The Long Send

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Tim Rossi's New York Marathon was a hell of a ride

Editor's Note: NYC native Tim Rossi lives and breathes running. You'll catch him logging huge miles week on week and racing anything he can on the east coast, always repping his crew, Lostboys.

When he's not running, he's writing about running for TEMPO as our first regular columnist.

Entering the NYC Marathon my goal to was break 2:30. I ran 2:31:19.

I failed.

2:31:19 is not faster than 2:30. I failed to reach my goal.

You can’t finesse cold hard numerals to stroke an ego.

But, at the same time, I PR'd by 14 minutes and 53 seconds. I only fell short by 1:19, around 3 seconds per mile. Is that a failure? Do I consider that failure?

Let’s rewind a bit though: a Marathon PR of 2:46:12 from NYC 2015, 3 bone related injuries, 18 months of inconsistent training and shitty racing. Then, a step back. A slow build, an acceptance of where I was rather than forcing where I wanted to be. I found my way back onto my path, and started making progress.

This was July of 2017. It was slow, but steadily progress was made. A 1:12:29 half in May of 2018 indicated potential, but I knew there was work to be done.

And then we kicked off my 20-week training plan, written by yours truly. This isn’t to pretend that I am the most knowledgeable running coach in the world (far from it) instead, it’s to reinforce that I was the one accountable for how the training turned out.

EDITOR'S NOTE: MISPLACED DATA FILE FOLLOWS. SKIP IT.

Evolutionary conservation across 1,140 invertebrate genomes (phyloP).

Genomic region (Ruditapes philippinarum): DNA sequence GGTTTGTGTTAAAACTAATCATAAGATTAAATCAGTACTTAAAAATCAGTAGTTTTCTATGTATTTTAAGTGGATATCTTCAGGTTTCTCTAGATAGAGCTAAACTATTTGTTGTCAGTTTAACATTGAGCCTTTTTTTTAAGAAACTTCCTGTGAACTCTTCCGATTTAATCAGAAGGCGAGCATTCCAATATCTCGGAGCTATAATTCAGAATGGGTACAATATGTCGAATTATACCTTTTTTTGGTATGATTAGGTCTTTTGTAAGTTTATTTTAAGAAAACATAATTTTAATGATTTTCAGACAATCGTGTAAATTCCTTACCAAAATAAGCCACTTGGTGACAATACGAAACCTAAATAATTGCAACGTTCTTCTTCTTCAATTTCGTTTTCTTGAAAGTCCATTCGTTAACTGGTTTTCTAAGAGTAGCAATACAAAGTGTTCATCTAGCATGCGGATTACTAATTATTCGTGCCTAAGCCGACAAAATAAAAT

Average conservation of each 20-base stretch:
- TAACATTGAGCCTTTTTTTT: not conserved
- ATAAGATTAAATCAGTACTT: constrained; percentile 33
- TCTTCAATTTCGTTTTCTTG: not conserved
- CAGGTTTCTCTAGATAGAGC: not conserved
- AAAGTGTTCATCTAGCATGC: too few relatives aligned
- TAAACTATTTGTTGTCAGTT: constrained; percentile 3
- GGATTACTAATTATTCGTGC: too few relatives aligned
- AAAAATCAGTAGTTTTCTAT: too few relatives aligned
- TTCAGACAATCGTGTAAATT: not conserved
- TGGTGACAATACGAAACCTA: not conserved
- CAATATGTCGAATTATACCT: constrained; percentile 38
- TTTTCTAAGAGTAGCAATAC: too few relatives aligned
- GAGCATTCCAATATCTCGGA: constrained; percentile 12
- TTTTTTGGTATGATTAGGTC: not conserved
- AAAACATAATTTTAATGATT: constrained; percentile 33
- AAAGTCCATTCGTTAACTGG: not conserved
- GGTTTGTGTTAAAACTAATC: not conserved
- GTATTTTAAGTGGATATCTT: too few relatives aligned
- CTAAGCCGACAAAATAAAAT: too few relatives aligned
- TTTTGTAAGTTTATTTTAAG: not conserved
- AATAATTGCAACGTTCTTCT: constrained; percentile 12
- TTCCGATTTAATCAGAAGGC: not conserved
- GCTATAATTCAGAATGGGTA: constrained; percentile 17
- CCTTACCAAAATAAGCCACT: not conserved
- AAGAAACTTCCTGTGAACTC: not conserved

If I failed, it would be 100% my fault. If I got hurt, if the training was inadequate, if I blew up. I’d thrown out some very aggressive goals in a very public way, and I’d also shaped things so that I was solely responsible for how it turned out.

I craved that pressure, but I underestimated the strain it would put on my mind as the race got closer. And as the excitement of the Chicago Marathon faded and the spotlight shifted to NYC, the nerves really started to get to me.

"Entering the NYC Marathon my goal to was break 2:30. I ran 2:31:19.

I failed.

2:31:19 is not faster than 2:30. I failed to reach my goal."

Tim Rossi

3 weeks out, people started asking me what my goal for NYC was (people that clearly hadn’t read my TEMPO articles!). People who hadn’t seen the last 17 weeks of training and weren’t privy to the grind scoffed at me when I told them my goal was to break 2:30.

Someone was telling me to try and break 2:40 instead, to make a smaller jump first. I hadn’t asked for their advice, they just decided to offer that amazing slice of wisdom unprovoked.

It got into my head.

The doubts that I had worked to callous my mind against started creeping back in. And once they were in, those demons ran wild.

Every waking moment they raged.

The worst-case scenarios, possibility of cramps, walking, DNFs — the reconsidering of questions I had tried to close the book on all came back.

Thankfully, I had another one of those rare ‘bring me back’ moments during an easy run. As I shared the above story (i.e. complained about the above person) and talked about doubt generally, a friend offered up a story of a breakthrough race they had in college. After a series of disappointing performances, this person decided to, “worry about myself and simply put myself in a position to do something big rather than selling myself short.”